BLUE JASMINE (PG-13) Cate Blanchett has the best peepers in movies today. Within a single take, her eyes can convey a number of thoughts and feelings: furtiveness, elation, confusion, self-awareness and panic. In Woody Allen’s latest, the brilliant Blue Jasmine, Blanchett delivers a performance simultaneously cagey and raw, yet always set aflame by that disconcerting, discerning stare. Blanchett plays Jasmine Francis, a formerly wealthy Manhattan trophy wife now living on the skids in San Francisco with her working-class sister Ginger (Sally Hawkins). Jasmine and her late husband Hal (Alec Baldwin) were once the center of their New York City-centric social milieu, throwing lavish parties, dining at the finest restaurants and globetrotting at their whim. They were not just rich, but filthy rich. However, when Hal is exposed as a criminal because of his financial dealings, Jasmine’s world of security and privilege disappears… as does her sanity.
Blue Jasmine is Allen’s best movies in years, featuring one of the finest female characters he’s ever written. Jasmine is initially propped up as a comic target. In the first scene aboard a plane and then at the airport, Jasmine verbally unloads on a fellow passenger her exhausting personal history, unmindful of personal boundaries and social decorum. It’s a hilarious scene, yet also one tinged with sadness. This precarious balance of icy humor and pathos runs through the entire movie. Scenes frequently start off comically and then segue into darkness, resonating with a brutal understanding about our inability to ever change from our fixed natures. Blue Jasmine does have plenty of laughs and comic insights, but there is a hard, cynical view of humanity on display as well. Jasmine is a creature self-made with layers upon layers of pretensions. In another movie she would be loathsome. But here, Blanchett infuses Jasmine with weary fragility and flashes of self-awareness. She is a Blanche Dubois for the Bernie Madoff era.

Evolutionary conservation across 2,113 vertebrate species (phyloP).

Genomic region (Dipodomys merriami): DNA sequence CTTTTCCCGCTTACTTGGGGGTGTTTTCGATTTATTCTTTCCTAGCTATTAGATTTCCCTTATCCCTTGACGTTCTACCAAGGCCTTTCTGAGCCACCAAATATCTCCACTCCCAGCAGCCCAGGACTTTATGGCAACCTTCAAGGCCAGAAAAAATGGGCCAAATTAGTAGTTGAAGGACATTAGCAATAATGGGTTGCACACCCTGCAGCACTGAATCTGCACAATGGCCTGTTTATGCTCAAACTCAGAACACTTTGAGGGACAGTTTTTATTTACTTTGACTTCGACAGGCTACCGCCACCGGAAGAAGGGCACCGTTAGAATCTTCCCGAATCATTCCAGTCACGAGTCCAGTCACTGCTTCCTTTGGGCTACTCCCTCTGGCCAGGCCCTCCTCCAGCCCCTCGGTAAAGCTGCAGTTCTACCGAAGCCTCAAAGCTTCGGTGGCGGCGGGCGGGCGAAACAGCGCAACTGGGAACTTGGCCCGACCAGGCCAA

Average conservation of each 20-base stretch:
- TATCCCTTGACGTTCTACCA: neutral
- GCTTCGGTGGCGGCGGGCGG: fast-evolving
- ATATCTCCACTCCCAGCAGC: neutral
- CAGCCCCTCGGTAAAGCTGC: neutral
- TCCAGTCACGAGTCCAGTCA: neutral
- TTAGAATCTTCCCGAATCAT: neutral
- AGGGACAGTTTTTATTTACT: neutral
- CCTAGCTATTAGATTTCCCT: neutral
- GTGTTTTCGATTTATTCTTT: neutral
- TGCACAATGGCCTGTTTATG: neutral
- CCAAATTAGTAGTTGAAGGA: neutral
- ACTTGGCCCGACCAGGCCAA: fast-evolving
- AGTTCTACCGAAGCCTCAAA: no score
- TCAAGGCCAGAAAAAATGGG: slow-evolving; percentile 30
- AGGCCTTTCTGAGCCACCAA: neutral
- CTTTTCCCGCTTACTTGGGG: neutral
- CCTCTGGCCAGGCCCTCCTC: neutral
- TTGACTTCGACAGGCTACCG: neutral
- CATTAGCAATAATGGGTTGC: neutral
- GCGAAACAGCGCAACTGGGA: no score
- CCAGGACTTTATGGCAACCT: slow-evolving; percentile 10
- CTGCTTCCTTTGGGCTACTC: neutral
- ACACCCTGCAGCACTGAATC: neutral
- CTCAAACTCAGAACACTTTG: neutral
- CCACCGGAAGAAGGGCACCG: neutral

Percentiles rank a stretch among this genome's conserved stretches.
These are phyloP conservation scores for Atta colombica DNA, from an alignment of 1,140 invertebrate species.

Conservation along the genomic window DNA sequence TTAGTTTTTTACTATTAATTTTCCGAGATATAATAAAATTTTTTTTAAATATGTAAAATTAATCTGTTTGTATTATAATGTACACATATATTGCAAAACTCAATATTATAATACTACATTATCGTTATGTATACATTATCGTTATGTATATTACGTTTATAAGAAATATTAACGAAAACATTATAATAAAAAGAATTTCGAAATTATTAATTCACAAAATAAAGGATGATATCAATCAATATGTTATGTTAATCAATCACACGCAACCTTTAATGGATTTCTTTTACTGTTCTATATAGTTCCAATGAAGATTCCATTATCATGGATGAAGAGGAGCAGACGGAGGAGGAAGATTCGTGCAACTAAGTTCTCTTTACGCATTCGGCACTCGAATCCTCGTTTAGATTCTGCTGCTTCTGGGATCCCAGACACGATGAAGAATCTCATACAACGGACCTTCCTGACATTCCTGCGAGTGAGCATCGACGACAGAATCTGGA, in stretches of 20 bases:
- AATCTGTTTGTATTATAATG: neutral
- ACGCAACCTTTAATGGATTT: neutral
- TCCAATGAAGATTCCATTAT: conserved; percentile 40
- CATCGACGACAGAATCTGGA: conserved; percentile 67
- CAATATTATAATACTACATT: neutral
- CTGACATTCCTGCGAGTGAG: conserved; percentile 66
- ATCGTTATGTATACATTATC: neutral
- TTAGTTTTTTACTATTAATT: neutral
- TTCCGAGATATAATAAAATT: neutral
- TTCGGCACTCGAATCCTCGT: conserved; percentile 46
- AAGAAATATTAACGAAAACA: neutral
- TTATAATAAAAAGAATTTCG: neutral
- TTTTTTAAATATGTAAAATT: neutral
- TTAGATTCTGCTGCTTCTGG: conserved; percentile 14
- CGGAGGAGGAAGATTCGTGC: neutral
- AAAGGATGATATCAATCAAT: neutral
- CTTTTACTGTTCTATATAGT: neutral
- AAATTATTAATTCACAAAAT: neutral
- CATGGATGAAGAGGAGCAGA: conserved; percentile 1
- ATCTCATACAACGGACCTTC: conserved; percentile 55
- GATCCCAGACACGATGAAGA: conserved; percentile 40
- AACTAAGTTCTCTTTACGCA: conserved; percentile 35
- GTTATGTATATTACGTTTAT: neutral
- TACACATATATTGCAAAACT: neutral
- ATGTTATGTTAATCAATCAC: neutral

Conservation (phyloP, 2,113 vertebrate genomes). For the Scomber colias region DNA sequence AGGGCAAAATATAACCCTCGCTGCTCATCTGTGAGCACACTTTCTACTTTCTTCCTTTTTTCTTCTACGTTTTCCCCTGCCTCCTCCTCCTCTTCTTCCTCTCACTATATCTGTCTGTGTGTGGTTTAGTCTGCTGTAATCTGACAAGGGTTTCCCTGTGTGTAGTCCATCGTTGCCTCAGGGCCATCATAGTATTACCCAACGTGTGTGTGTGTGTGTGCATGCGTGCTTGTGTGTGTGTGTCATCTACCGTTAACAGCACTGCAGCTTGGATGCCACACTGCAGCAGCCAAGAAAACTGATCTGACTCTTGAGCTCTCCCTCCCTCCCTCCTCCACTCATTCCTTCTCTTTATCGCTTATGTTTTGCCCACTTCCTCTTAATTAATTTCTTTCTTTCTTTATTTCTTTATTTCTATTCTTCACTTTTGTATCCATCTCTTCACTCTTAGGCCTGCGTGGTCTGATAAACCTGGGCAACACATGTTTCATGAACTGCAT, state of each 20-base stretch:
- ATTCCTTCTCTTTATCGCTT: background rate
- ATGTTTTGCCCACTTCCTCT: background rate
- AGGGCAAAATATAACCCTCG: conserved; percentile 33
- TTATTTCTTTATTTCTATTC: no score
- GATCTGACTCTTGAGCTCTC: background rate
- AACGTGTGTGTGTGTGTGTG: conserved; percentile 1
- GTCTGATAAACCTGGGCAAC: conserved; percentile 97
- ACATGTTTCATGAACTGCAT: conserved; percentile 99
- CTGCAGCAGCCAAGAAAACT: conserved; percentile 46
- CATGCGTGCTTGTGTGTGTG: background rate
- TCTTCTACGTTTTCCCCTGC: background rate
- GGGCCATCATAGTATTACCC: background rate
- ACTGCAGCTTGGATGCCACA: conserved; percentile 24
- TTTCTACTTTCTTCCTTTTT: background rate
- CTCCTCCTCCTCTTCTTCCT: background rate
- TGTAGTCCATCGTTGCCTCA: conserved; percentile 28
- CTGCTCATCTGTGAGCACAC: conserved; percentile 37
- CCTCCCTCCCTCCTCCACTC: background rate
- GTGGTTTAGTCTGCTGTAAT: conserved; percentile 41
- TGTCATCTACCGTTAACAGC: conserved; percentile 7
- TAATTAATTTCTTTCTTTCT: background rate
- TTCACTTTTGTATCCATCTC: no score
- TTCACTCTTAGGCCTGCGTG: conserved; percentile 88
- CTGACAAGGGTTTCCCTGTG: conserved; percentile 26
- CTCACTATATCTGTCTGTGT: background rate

Although Blanchett’s performance is a stunner, Hawkins is equally superb, though more subdued and covert. At times, she is reminiscent of the great late British actress Katrin Cartlidge, who like Hawkins also worked with director Mike Leigh and easily stole scenes. The supporting cast, including Baldwin, Louis CK, Bobby Cannavale, Peter Sarsgaard and Andrew Dice Clay, all turn in excellent performances as well. Blue Jasmine may disappoint viewers hoping for another whimsical Midnight in Paris, but Blanchett’s sometimes harrowing portrayal of a woman coming undone is a perverse joy to behold.
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